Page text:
I like the way you phrase the question, as normally I hear networked storage including SAN and NAS benefits and justification centered on business benefits tied to data and storage management. In other words, the usual rhetoric is that data and storage management can be improved by using SAN and/or NAS. Benefits to data storage management that are driving SAN and NAS adoption include enhanced connectivity, device sharing, data sharing with NAS, shared backup, potential for performance improvements and resiliency. Networked storage in general supports scaling of availability, performance and capacity compared to direct attached architectures.
There are the arguable added complexities of a networked storage environment using SAN or NAS compared to a DAS environment. The added complexities of a networked storage environment compared to DAS need to be evaluated on a scaling basis. For example, a couple of servers with SAS or SATA direct attached storage for a file server compared to several dozen servers accessing a Windows file or NAS server or compared to hundreds of servers accessing a shared iSCSI or Fibre Channel SAN.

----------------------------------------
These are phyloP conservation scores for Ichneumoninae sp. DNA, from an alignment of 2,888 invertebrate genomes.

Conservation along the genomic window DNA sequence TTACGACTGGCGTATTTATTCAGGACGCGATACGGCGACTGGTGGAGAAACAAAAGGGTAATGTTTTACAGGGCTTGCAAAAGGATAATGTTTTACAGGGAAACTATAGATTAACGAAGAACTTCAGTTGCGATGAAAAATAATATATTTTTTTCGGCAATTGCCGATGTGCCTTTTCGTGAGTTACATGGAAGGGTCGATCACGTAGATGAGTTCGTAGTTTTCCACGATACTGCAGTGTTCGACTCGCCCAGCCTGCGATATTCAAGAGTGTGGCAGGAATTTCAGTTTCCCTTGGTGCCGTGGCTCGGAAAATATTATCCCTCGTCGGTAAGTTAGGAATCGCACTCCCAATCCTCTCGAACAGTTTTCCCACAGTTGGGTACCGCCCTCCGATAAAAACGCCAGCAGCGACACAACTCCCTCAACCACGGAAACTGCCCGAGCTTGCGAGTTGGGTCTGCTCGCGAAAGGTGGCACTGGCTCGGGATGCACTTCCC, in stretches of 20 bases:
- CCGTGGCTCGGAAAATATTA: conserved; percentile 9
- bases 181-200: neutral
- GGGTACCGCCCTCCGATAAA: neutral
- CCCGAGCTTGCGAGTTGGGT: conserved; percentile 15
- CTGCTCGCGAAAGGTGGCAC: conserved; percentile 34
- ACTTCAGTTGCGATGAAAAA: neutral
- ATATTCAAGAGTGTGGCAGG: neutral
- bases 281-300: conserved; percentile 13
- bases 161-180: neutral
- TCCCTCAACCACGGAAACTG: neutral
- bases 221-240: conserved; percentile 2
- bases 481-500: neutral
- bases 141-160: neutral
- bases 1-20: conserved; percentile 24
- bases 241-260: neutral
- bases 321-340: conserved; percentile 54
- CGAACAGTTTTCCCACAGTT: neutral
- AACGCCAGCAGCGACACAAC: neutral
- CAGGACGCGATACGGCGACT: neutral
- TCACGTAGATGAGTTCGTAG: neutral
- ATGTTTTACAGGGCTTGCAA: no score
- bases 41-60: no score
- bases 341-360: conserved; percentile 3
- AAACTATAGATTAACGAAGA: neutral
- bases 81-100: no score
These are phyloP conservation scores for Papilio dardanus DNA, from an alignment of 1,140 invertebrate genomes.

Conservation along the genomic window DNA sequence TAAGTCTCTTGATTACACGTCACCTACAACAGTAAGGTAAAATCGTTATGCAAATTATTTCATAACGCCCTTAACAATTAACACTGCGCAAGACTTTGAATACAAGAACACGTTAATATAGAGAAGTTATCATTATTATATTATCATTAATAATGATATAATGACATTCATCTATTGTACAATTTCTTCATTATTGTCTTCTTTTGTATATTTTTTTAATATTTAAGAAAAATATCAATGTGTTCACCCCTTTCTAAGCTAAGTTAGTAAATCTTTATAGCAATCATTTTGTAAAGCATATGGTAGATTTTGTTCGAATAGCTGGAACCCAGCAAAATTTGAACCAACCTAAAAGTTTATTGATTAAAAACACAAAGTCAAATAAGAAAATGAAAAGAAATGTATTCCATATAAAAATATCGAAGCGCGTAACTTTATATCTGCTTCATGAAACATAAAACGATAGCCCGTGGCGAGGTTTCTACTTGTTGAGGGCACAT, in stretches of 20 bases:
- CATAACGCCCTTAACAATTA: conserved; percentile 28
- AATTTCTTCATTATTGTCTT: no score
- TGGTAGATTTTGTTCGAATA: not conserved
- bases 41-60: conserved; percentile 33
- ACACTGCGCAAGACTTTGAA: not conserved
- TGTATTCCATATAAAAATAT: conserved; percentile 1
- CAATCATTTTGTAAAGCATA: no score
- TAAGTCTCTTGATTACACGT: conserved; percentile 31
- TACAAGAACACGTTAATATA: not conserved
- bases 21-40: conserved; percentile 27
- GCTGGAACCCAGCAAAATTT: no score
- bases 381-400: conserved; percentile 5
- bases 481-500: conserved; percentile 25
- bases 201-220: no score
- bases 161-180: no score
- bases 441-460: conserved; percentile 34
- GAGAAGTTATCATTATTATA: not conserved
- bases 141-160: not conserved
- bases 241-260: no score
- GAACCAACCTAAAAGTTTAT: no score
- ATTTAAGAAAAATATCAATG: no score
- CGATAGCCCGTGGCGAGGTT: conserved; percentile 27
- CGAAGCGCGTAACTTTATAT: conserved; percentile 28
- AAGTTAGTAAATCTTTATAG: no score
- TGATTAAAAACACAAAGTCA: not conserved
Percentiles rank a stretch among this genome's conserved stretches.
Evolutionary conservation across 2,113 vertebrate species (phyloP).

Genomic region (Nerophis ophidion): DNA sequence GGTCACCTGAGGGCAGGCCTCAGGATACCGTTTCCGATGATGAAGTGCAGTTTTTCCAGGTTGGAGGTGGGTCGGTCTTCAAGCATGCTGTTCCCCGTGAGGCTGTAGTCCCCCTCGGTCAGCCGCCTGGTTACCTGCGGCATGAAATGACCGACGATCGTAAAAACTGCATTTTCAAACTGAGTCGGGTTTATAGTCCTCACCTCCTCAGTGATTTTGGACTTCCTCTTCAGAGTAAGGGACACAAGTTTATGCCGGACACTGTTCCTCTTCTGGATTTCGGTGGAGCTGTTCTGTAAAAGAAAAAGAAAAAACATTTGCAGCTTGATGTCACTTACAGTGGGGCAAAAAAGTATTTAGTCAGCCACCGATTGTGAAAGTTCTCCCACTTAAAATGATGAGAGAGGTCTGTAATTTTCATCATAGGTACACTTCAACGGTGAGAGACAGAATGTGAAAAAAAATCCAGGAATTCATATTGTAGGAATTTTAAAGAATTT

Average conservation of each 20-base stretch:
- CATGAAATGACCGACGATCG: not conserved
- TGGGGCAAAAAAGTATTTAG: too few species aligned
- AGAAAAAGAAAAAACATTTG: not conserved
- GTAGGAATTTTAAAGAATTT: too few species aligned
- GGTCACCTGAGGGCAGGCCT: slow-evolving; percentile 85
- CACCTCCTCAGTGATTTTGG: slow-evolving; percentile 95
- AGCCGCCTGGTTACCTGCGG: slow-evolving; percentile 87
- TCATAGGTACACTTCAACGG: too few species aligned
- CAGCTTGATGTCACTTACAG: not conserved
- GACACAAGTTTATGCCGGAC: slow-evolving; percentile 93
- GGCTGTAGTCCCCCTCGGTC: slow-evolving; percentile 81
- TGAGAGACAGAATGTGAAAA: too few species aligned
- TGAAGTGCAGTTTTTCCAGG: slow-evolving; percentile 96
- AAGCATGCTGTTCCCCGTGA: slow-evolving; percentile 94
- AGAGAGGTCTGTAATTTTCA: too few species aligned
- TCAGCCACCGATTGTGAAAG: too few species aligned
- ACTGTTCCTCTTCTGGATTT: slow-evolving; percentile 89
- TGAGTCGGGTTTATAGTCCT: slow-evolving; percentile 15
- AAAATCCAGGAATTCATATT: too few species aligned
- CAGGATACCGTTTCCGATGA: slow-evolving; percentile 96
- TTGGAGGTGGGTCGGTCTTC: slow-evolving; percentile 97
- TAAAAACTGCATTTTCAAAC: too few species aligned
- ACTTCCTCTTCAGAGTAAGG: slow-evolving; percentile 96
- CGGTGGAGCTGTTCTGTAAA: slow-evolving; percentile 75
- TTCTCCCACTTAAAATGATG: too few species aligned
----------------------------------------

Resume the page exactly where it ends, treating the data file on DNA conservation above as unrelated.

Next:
Look at the number of servers you have, how much storage do you need and how much data needs to be shared. Also take a look at what your application and data availability and performance requirements are. Factor these among other attributes to decide if you need DAS or some form of networked storage.
This was first published in January 2007